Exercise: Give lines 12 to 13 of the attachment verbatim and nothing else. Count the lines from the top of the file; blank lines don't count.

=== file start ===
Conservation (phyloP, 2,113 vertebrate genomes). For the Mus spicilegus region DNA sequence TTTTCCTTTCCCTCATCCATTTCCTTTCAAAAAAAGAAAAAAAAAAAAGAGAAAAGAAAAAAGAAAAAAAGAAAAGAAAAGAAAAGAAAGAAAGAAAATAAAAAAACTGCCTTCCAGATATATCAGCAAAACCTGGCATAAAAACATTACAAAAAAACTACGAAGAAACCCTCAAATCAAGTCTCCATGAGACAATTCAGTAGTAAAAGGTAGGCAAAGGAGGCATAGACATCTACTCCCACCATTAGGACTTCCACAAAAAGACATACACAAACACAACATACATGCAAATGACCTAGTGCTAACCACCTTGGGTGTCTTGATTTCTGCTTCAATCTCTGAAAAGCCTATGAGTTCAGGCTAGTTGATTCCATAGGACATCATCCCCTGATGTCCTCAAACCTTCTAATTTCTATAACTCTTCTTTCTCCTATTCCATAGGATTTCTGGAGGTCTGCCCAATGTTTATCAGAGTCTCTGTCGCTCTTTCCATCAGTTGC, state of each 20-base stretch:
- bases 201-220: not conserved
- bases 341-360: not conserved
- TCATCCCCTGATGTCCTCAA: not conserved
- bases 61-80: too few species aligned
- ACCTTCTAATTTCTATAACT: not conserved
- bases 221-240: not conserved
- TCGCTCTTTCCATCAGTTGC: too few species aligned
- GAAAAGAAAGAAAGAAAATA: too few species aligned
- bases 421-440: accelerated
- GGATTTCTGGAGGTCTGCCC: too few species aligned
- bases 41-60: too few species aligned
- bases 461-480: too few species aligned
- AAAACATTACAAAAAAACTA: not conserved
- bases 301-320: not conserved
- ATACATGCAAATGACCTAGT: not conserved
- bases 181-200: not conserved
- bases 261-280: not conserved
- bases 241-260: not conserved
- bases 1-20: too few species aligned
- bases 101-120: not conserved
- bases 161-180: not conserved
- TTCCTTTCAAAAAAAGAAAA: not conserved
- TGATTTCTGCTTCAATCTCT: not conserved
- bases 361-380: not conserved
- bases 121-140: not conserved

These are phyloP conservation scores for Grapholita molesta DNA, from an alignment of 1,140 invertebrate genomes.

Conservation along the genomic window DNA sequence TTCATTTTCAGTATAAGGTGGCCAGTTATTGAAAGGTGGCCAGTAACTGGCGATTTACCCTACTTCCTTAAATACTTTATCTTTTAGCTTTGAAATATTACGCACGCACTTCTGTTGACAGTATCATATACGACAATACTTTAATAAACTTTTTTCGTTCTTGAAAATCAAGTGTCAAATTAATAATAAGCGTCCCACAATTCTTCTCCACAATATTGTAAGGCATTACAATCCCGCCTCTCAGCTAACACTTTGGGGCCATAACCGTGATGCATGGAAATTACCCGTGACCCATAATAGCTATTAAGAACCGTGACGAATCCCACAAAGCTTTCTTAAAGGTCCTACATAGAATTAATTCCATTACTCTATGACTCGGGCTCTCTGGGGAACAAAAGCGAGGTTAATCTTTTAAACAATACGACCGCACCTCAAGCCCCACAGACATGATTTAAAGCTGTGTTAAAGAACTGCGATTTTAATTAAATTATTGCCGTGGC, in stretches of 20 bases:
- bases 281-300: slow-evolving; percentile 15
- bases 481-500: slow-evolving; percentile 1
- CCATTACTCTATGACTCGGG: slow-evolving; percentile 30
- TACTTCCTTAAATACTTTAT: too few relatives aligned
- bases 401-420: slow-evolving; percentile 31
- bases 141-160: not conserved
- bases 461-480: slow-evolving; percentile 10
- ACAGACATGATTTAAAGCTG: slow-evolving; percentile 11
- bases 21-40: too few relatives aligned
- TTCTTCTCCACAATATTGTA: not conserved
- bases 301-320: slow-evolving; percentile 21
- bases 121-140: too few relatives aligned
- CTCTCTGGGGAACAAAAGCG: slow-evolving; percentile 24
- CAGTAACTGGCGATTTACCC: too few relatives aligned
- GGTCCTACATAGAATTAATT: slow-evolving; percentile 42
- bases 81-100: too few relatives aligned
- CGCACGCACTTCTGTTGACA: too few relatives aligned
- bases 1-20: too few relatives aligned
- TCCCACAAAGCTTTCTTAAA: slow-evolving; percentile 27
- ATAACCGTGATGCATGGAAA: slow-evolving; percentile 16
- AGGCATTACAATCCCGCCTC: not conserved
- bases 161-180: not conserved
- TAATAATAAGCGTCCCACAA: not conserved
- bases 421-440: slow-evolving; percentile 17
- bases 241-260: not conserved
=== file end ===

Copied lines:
- bases 41-60: too few species aligned
- bases 461-480: too few species aligned